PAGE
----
You have something to say. Here are some simple tips (unprovable and disorganized):
- Have something to say. Rhetoric exercises could be fun for a while, but having an original thought or convincing idea supported by good reasoning is better.
- Be personal. Except in scientific papers, avoid passive voice. Use “I” and “you” as much as possible. Engage the reader as you are talking to him/her face to face.
- Be honest. Relax your attempt to be in control and be frank. The truth is too much to ask for (except under oath), but honesty is recognizable and allows you to share your journey, your struggle. The feeling is good on both sides.
- Some humor is good but tricky, …the right places, the right flavor, but when it is good, it is great. Not taking your subject (including yourself) too seriously is relaxing for the readers and that relaxation makes them more susceptible to your message. And do not forget: humor is the only way your wisdom can be forgiven.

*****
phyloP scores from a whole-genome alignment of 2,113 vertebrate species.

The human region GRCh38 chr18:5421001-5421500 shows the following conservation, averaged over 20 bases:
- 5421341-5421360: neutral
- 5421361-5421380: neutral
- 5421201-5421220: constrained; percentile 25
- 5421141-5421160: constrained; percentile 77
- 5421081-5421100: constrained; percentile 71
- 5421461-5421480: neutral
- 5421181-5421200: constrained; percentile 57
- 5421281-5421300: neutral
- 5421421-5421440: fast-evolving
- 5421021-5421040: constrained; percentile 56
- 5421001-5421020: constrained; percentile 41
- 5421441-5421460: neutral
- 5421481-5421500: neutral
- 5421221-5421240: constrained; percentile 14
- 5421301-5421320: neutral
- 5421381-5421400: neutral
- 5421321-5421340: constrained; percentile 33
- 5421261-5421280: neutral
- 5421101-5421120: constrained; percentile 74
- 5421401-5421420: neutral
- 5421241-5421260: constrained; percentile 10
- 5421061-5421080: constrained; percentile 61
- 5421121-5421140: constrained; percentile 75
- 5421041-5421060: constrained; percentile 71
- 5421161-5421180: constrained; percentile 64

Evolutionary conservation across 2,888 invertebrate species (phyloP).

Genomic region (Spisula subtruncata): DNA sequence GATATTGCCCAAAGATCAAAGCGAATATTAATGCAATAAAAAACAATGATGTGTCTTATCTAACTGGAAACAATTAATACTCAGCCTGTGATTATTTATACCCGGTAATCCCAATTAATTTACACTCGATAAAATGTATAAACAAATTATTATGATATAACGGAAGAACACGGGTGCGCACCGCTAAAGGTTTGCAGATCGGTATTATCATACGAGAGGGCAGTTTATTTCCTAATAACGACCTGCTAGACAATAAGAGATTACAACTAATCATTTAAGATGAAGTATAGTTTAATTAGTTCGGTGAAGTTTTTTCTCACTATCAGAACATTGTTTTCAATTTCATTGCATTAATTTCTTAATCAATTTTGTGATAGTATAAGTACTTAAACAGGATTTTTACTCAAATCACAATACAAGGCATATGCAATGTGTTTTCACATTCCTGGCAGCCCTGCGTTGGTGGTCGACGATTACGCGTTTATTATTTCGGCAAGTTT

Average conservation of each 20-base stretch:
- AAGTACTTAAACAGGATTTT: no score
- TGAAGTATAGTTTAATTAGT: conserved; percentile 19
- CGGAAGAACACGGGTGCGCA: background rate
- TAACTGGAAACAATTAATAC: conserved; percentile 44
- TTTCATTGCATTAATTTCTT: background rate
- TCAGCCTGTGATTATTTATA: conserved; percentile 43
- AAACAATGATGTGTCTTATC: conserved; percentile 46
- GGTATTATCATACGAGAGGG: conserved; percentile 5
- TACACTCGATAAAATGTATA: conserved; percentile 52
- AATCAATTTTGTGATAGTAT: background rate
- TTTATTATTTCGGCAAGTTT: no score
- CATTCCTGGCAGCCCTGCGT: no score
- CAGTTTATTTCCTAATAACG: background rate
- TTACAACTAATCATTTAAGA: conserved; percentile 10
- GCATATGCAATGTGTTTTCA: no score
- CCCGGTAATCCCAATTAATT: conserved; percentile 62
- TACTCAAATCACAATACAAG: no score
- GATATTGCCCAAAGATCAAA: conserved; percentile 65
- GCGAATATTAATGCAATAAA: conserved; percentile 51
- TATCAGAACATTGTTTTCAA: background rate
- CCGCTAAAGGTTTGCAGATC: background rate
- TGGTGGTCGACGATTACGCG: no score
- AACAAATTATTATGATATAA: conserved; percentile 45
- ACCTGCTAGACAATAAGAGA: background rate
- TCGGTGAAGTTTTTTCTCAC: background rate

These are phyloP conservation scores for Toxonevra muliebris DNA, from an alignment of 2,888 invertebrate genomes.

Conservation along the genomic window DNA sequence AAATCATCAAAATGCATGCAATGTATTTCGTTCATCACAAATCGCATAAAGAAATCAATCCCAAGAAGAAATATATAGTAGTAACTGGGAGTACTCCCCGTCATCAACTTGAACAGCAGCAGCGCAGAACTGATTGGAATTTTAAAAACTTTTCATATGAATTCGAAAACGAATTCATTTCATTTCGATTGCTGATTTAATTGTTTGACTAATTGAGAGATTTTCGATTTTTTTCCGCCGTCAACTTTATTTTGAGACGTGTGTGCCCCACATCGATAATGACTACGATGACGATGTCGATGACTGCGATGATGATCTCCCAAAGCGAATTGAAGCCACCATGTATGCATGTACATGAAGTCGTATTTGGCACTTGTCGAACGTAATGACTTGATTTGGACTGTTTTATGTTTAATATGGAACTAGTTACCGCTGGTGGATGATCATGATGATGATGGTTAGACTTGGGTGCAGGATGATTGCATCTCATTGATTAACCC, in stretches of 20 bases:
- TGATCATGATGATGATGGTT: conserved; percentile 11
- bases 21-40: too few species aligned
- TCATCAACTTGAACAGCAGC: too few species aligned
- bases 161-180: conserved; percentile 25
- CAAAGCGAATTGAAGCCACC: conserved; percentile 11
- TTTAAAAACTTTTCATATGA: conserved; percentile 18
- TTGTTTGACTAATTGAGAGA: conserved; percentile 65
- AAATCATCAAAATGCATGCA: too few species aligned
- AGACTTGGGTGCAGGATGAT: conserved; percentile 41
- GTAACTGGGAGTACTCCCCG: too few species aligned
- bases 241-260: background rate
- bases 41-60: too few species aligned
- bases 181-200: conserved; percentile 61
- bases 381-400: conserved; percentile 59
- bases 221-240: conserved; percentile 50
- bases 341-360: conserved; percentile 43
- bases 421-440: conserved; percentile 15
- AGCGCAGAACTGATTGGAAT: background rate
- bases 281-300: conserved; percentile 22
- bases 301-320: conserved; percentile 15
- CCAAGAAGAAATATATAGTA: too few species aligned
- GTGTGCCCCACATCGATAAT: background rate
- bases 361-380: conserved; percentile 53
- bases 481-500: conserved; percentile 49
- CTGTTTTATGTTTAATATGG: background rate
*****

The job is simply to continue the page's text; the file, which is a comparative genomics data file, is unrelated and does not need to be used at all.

- An element of surprise. It could be a paradox, a contradiction, a play of words, an ambivalent statement, something to engage the reader’s mind to understand the game. There is no game, the only game is engagement. You believe that all the paradoxes and ambivalency are reflections of the contradictory and messy world, and on a very rare occasion they are, but mostly they are attention control.
- Most importantly — tell a story. Humans think in stories (Yuval Harari), that’s our way to empathize, to remember, to believe, to belong. Your narrative could only resemble a story (an illusion of a story), just to make your words relatable. From talking things in fairy tales to allegories, and archetypes, anything to help the reader fantasizes some context of what you are saying …and that’s how we create meaning.
PS Any exceptions from the stated above guidelines will be accepted if they are artful enough.
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